Adelaide, black + white, people, urban

photo-book : The Bowden Archives and Other Marginalia

December 28, 2016

My energies in the last month or so of 2016 have been directed in  starting to put material –images and text—together for the photo-book that I have started working on. It is a form of memory work as it is an active seeking out and an interpretive and reconstructive approach to the past. The book is situated in the nexus of photography, archive and memory  and it is a working through of personal and collective memory based on my photographic archive.

The first stage  is  going through the 1980s photography  archive, selecting negatives from the contact sheets,  scanning  the selected images,  and then digging around the internet for  text to act as a commentary on  this decade in Adelaide.  The assembled  material goes  into a post on  an old wordpress blog, which acts  as a repository of selected material that I can then rework into  an initial  digital draft  using InDesign. Or probably Scrivener, before I turn to InDesign,  as I  do need a word processor and project management tool that  would allow me  to compose and structure a difficult document.

newspapers boy, Adelaide

newspaper boy, Adelaide

The book’s current working title is  The Bowden Archives and Other Marginalia and,  at this stage, it is composed of three main sections: Adelaide street images, the Bowden archival project, and pictures  made away from the city–at the beach or on the road.  I have primarily  been working  on the first two sections and these are  looking okay.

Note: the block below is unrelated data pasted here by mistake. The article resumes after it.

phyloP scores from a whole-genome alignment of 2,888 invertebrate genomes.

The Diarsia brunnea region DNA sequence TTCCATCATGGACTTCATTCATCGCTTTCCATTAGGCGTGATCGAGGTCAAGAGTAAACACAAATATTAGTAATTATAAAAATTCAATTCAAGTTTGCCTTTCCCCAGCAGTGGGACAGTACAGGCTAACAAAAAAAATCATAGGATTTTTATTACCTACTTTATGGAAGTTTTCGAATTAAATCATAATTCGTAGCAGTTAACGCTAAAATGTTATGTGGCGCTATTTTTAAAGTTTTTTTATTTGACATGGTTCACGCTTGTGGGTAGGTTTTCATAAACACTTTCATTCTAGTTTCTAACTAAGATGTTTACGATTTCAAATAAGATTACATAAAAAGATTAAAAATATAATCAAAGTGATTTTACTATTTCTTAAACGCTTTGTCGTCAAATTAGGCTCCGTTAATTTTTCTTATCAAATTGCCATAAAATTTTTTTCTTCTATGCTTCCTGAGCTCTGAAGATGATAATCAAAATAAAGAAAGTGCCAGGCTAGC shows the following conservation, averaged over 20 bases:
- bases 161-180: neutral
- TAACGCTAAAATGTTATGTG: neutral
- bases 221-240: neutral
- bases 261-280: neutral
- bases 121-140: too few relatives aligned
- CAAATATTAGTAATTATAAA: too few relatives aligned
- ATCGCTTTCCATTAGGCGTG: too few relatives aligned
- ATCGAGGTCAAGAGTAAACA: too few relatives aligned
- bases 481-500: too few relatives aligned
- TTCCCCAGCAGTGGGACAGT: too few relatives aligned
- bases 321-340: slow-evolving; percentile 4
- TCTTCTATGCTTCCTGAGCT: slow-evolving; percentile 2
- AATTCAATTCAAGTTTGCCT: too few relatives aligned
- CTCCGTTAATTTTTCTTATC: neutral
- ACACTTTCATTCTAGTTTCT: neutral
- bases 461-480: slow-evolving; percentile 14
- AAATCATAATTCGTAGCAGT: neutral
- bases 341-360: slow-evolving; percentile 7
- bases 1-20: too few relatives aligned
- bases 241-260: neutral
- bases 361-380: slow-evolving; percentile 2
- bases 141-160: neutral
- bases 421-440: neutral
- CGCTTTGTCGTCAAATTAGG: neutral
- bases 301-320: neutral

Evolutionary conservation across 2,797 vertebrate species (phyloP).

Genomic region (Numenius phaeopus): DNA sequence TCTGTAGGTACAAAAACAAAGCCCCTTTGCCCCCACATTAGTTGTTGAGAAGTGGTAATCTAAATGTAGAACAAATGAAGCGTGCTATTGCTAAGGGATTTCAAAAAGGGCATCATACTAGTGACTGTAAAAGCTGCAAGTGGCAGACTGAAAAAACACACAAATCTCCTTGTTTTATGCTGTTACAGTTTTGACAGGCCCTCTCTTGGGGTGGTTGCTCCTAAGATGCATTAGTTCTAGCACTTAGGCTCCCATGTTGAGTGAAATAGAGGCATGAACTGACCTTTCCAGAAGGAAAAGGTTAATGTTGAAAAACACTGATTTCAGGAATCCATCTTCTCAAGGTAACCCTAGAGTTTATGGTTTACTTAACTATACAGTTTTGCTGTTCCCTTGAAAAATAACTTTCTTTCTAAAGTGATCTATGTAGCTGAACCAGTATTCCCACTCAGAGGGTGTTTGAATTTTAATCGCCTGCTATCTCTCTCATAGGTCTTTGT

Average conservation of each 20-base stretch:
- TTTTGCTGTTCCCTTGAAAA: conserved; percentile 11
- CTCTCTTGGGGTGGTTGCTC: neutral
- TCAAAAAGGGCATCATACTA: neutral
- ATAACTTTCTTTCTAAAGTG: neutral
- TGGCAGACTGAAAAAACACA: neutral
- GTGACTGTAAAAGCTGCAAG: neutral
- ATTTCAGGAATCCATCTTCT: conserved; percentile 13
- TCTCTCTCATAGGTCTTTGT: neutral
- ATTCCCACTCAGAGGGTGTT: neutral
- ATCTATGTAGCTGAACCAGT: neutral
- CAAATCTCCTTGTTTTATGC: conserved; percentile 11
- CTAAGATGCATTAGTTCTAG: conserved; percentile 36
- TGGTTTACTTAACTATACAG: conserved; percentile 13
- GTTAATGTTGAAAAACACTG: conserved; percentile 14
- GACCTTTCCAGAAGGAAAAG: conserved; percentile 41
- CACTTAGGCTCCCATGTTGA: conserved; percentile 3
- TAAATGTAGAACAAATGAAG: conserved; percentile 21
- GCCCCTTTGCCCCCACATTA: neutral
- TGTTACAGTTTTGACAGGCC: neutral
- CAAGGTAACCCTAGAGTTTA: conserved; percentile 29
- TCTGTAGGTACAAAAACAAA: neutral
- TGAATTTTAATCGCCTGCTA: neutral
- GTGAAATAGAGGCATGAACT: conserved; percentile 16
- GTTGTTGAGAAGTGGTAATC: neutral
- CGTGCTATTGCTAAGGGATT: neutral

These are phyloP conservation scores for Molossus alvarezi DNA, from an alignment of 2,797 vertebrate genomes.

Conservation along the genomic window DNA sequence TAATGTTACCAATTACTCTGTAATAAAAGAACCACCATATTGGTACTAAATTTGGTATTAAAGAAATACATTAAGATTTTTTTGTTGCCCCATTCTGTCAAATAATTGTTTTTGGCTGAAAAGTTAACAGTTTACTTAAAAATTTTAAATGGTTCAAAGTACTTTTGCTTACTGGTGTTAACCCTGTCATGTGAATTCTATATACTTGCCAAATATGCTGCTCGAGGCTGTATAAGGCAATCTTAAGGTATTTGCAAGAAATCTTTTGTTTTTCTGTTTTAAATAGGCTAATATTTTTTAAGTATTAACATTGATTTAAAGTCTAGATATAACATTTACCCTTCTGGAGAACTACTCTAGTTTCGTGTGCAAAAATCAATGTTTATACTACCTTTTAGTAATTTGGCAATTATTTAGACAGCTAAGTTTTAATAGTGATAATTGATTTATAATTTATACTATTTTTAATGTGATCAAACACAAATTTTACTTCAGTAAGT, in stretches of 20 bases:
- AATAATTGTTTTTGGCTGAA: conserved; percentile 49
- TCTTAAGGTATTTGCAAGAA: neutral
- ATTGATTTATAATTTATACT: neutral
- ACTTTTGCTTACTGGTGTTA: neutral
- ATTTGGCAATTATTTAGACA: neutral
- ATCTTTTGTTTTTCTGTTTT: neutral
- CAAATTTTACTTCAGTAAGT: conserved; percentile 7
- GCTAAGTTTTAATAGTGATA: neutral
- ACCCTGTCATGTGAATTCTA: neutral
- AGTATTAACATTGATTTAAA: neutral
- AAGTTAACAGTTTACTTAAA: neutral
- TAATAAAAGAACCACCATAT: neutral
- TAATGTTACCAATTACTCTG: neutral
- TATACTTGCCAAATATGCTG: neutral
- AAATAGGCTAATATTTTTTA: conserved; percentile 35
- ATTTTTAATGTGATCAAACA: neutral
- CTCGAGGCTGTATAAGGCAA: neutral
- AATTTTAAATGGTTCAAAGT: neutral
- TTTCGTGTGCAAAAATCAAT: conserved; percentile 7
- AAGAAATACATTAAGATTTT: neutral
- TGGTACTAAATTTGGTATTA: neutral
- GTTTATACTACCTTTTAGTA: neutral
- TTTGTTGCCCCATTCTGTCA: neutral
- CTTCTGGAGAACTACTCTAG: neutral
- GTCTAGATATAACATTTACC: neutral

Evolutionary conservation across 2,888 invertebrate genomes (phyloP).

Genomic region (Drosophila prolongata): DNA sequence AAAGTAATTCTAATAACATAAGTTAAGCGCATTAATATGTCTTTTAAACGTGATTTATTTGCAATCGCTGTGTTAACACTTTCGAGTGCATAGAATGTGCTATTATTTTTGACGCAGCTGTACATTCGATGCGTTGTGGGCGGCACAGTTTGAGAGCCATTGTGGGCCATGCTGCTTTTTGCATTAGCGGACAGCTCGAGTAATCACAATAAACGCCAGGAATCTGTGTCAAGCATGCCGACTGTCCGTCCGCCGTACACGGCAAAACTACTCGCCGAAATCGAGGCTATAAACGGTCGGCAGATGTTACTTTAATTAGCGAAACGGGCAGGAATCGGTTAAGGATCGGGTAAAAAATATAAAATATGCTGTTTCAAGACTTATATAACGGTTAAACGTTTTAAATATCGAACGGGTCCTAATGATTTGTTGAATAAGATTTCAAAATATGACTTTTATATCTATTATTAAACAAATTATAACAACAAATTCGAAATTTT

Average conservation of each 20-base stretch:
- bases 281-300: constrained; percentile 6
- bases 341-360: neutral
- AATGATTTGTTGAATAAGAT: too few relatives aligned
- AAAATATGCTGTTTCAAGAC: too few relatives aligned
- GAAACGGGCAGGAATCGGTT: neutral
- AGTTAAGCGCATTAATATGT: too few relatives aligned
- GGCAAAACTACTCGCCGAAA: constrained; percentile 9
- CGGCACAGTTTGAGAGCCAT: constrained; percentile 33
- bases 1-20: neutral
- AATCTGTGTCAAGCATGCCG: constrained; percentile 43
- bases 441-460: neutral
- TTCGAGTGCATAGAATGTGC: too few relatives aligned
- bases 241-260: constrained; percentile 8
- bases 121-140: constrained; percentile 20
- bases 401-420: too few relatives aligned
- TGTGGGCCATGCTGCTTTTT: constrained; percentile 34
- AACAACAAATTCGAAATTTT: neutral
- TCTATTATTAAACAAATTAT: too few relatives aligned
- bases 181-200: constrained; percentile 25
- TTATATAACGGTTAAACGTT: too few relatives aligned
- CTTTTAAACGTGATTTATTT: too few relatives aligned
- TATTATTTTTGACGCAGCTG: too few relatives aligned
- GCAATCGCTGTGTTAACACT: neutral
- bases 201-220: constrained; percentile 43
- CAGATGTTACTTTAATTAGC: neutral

I haven’t seen these archival photos since they were made in the 1980s. They’d been filed away a filing cabinet  and forgotten.  To my surprise the material  is holding up so far and the project  is increasing looking to be about place and memory.

I’ll start working  through the archives to construct  the third section early in 2017. I’m not sure what is there in the archives and I have no conception of the narrative of this section. Other than escaping from a depressing city.

The main motivation behind this is  to have  the work seen by more people that would see selected  prints in an exhibition in a gallery.  I do plan to show some the prints in an exhibition at Atkins Photo Lab –it is scheduled for  early 2018  in collaboration with  Stuart Murdoch‘s large format bridges in Melbourne project.   I see the book as  complimenting  the prints.

The work that I have done so far is just the start of a long process.  As mentioned here at Magnum:

Photobooks are also an intensely collaborative process, working with an editor and a publisher to reach decisions on the sequencing of images, to considerations the impact of a book’s size and paper stock on the physical object-ness of the book, and, of course, on the text accompanying the images. There is a plurality of ways of integrating text into a book, from captions, introductions, essays, forewords and after-words, to deeper partnerships with writers throughout the project’s evolution.

Producing a photobook is now possible because  technology of digital printing allows for small independent publishing.  The problem then becomes one of circulation and distribution so that the book gets to be seen and avoids disappearing into a void. That requires large print runs and paying people to get the book into the right hands–a minimum of $5000, which I don’t currently have because of  the 4  exhibitions I was showed in during 2016.

As I work on the book I am beginning to understand that photography and its archives are structured by remembrance and forgotten; and that  the photographic archive  can become a site  from which the narration of history can take place.

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